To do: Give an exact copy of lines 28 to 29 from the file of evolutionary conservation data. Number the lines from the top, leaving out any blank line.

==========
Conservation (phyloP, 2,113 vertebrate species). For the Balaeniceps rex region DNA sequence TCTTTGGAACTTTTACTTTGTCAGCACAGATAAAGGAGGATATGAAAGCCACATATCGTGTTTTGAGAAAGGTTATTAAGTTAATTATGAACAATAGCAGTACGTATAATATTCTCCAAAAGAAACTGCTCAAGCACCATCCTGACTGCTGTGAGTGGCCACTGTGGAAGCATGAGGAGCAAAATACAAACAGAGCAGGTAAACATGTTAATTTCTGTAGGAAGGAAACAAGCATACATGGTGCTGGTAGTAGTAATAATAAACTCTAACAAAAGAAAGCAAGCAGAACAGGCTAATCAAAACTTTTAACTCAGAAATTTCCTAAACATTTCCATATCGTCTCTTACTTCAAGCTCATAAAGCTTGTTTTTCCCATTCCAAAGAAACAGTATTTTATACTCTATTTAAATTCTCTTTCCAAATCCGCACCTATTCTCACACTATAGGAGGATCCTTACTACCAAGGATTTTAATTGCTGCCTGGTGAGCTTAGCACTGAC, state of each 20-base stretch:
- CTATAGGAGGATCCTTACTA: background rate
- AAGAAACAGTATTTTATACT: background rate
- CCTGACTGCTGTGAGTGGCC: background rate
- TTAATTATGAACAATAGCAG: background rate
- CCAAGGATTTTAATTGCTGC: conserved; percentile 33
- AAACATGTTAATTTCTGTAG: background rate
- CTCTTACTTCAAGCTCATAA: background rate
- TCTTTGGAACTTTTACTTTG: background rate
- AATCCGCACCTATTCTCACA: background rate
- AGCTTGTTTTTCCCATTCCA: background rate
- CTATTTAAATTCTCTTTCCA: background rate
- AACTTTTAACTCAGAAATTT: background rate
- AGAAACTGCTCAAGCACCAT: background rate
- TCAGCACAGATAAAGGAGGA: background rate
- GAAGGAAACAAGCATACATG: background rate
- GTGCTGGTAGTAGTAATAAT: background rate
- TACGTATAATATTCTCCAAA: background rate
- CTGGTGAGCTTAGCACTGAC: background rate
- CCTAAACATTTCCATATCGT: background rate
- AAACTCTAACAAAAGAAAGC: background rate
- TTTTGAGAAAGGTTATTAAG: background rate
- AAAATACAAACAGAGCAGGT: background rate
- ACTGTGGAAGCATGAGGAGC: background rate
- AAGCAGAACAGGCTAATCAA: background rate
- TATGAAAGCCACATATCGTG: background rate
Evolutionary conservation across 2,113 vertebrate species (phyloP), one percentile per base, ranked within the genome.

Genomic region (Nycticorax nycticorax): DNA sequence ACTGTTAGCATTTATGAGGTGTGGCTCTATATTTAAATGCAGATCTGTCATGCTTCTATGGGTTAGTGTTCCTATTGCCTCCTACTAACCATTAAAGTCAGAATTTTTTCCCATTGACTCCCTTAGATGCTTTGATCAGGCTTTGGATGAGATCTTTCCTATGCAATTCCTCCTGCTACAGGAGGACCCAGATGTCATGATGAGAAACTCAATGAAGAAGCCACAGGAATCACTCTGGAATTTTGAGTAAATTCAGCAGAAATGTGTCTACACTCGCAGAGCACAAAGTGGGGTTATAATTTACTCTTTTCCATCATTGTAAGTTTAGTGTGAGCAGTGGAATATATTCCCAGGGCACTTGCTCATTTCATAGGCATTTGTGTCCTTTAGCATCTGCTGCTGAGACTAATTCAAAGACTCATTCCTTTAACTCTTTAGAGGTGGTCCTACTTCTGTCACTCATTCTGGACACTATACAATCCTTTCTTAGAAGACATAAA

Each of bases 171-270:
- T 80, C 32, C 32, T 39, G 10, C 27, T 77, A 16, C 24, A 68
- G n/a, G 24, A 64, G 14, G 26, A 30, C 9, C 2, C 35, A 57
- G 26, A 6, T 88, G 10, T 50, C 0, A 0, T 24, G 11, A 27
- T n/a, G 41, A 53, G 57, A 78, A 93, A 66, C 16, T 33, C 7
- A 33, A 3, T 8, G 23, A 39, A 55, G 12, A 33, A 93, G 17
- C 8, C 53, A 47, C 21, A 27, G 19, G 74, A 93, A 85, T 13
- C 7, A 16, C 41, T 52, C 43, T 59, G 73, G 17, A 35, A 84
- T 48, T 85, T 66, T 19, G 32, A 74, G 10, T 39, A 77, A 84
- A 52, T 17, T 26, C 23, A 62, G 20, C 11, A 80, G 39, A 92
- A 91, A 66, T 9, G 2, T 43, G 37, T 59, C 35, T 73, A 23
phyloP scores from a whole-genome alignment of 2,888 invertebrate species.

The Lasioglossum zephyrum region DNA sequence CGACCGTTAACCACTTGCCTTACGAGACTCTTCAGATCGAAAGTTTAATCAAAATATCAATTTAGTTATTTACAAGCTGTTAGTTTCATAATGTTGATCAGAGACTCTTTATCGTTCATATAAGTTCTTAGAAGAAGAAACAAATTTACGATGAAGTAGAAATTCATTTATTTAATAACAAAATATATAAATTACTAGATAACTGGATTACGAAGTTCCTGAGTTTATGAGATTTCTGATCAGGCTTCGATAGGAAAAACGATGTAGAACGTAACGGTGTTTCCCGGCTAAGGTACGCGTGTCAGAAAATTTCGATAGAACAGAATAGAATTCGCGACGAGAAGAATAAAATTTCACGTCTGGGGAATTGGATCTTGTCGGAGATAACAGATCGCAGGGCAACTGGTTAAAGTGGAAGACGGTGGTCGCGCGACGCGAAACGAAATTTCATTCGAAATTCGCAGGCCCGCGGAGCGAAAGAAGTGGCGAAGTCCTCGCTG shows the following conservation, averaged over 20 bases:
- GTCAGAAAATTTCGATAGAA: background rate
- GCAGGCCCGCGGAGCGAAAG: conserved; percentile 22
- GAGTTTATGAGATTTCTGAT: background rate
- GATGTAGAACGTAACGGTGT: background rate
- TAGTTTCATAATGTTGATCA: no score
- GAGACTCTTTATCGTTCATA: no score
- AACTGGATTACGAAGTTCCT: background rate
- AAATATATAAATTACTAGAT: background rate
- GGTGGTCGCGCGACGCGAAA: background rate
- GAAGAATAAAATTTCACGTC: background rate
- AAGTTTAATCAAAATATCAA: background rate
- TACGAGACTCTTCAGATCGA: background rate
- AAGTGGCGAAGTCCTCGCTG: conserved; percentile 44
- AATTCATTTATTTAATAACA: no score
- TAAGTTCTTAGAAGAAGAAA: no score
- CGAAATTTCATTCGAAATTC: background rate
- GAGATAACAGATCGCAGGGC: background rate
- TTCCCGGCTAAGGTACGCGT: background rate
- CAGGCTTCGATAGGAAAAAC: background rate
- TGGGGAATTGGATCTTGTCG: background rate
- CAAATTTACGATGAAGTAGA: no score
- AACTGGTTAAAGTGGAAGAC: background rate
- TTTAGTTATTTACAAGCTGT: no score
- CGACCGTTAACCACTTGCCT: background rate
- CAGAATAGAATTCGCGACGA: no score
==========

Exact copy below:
Genomic region (Nycticorax nycticorax): DNA sequence ACTGTTAGCATTTATGAGGTGTGGCTCTATATTTAAATGCAGATCTGTCATGCTTCTATGGGTTAGTGTTCCTATTGCCTCCTACTAACCATTAAAGTCAGAATTTTTTCCCATTGACTCCCTTAGATGCTTTGATCAGGCTTTGGATGAGATCTTTCCTATGCAATTCCTCCTGCTACAGGAGGACCCAGATGTCATGATGAGAAACTCAATGAAGAAGCCACAGGAATCACTCTGGAATTTTGAGTAAATTCAGCAGAAATGTGTCTACACTCGCAGAGCACAAAGTGGGGTTATAATTTACTCTTTTCCATCATTGTAAGTTTAGTGTGAGCAGTGGAATATATTCCCAGGGCACTTGCTCATTTCATAGGCATTTGTGTCCTTTAGCATCTGCTGCTGAGACTAATTCAAAGACTCATTCCTTTAACTCTTTAGAGGTGGTCCTACTTCTGTCACTCATTCTGGACACTATACAATCCTTTCTTAGAAGACATAAA

Each of bases 171-270: